MADAGASCAR: Welight electrifies 35 villages with solar energy

By - Published on / Modified on

MADAGASCAR: Welight electrifies 35 villages with solar energy ©Welight Madagascar

In 3 years, nearly 25,000 people have benefited from this rural electrification project. The project was carried out by the company Welight Madagascar, which relied heavily on solar energy.

In Madagascar, electricity is still a luxury for many households, especially in rural areas where the standard of living is low. On this Indian Ocean Island, Welight has been committed to electrifying villages for the past three years and to date, 35 Malagasy localities have benefited from small solar power plants supplying 25,000 households. The services offered by Welight also allow villages to benefit from public lighting, as well as the electrification of public services such as health centers, town halls, schools and police stations.

Working with Madagascar’s Axian Group, mini-grid provider Sagemcom, and investor Norfund, Welight aims to accelerate energy inclusion in this East African country to provide reliable and productive energy to people in remote rural areas. Access to electricity will promote job creation, sustainable development and, in turn, a significant improvement in people’s living conditions. According to Romain de Villeneuve, Welight’s Managing Director, the 35 mini solar power plants deployed are accompanied by a battery storage system and mini-networks to serve the local populations. In each connected household, a smart meter allows the user to prepay his energy directly through mobile money solutions.

Renewable energies to increase the rate of access to electricity

Madagascar has an installed capacity of 417 MW, 73% of which is oil-based electricity. The Malagasy Ministry of Energy has been working on strategies to progressively build at least 1,100 kilometers of lines in order to reach a 50% electrification rate in the country. According to World Bank data, the current rate is around 26.9% for nearly 27 million inhabitants. These figures are low and place the island behind some countries in the sub-region, including Kenya, which has a rate of 69.7%, just ahead of Ethiopia, whose rate of access to electricity for the population was around 49% in 2019. However, the service company Jirama has accumulated debts estimated at 400 million euros and coupled with losses of nearly 75 million euros.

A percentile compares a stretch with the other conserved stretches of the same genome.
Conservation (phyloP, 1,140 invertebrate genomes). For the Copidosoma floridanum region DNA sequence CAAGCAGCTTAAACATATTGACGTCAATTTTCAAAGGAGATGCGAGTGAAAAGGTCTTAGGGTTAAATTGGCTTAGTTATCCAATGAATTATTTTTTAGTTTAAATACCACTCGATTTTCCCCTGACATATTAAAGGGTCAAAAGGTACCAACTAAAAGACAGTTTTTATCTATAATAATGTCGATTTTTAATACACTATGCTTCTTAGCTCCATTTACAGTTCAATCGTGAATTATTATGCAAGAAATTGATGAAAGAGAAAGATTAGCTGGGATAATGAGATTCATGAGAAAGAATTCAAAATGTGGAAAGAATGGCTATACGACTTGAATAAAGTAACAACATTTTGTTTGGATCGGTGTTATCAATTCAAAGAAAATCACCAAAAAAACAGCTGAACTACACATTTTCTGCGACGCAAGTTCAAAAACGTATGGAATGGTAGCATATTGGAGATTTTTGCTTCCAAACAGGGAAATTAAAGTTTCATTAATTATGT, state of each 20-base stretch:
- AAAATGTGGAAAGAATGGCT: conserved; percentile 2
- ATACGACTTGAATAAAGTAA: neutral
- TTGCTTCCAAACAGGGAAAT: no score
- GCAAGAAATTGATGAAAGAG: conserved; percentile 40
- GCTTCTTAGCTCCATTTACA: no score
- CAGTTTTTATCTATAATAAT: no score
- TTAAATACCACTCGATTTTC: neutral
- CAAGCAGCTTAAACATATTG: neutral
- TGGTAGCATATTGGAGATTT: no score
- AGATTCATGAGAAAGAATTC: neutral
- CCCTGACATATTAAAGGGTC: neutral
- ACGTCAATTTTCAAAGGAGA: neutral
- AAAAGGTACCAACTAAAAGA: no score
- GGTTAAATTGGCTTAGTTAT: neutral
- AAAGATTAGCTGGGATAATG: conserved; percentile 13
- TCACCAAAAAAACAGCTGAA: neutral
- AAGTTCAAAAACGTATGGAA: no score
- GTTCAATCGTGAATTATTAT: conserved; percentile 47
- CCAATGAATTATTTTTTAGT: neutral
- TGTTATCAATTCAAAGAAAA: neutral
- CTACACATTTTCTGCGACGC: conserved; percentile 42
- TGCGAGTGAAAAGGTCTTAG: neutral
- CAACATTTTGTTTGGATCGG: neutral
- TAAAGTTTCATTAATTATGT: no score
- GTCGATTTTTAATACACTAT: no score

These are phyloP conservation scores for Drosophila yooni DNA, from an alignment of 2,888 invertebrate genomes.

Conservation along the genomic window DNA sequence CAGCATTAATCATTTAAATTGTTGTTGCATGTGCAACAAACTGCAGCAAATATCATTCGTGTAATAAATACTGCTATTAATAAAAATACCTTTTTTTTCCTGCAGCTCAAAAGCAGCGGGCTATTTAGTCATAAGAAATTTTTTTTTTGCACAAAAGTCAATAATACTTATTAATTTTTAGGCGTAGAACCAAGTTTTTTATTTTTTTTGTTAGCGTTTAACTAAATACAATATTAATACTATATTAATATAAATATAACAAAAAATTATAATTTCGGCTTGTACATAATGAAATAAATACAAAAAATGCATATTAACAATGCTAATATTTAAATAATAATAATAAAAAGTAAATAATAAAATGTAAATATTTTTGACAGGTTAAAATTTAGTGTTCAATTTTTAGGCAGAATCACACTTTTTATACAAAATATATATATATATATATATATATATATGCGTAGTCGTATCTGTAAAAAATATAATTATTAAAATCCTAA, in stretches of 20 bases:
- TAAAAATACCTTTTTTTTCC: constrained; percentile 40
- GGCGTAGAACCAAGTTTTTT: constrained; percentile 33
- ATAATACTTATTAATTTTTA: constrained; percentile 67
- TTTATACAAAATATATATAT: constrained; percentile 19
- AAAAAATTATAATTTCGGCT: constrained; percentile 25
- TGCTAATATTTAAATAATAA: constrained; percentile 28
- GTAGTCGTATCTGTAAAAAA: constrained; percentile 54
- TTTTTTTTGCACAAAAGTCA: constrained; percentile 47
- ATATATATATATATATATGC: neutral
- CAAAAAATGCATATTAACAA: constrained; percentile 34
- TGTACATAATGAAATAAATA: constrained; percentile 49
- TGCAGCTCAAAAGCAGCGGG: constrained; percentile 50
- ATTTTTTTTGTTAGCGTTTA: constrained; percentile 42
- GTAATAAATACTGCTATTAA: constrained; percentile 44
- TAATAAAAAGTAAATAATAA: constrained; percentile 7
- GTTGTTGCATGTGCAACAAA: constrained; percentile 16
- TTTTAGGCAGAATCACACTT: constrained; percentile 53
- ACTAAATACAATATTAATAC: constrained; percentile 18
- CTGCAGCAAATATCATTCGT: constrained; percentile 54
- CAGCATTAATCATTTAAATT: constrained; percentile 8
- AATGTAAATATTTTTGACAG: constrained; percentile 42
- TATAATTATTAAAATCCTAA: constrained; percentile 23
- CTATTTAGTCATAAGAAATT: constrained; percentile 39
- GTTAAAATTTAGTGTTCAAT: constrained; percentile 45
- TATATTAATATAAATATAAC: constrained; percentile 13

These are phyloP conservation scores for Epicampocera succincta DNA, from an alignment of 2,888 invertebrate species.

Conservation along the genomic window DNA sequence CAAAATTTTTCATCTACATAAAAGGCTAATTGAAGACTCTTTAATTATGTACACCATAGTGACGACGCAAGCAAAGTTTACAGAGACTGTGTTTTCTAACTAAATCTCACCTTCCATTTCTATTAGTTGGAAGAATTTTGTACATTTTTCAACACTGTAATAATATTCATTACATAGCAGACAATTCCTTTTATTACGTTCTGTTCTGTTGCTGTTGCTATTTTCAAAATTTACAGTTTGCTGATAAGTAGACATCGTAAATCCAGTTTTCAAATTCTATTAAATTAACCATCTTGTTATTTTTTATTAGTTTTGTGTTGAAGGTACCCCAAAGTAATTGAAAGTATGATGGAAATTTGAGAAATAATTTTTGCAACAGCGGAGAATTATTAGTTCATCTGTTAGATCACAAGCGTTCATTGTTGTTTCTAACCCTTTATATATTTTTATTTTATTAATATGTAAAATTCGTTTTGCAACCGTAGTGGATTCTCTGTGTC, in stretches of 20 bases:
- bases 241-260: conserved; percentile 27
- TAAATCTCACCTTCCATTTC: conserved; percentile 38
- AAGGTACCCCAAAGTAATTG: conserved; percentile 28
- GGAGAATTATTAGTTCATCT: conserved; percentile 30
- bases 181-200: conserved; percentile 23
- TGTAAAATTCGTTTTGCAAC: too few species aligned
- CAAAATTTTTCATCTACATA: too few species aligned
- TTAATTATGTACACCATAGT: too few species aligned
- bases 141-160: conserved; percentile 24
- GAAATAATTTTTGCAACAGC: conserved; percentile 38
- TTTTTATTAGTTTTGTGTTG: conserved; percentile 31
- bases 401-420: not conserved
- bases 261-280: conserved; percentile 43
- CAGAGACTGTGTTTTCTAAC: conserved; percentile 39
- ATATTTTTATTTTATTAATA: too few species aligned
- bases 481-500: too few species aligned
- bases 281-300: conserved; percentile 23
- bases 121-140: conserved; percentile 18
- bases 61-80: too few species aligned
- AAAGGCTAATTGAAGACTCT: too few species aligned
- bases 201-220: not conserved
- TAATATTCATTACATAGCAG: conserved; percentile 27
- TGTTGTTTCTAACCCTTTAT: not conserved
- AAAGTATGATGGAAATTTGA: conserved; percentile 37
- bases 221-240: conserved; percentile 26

Read also- MADAGASCAR: Extension works for the Ambatolampy solar power plant are launched

On the other hand, an international consortium has announced the construction and operation by 2023 of a 120 MW dam and hydroelectric plant on the Ivondro River 40 km west of Toamasina.

Benoit-Ivan Wansi



More on the same theme

More on the same area

We respect your privacy

When you browse on this site, cookies and other technologies collect data to enhance your experience and personalize the content you see. Visit our Privacy Policy to learn more. By clicking "Accept", you agree to this use of cookies and data.

Newsletter AFRIK 21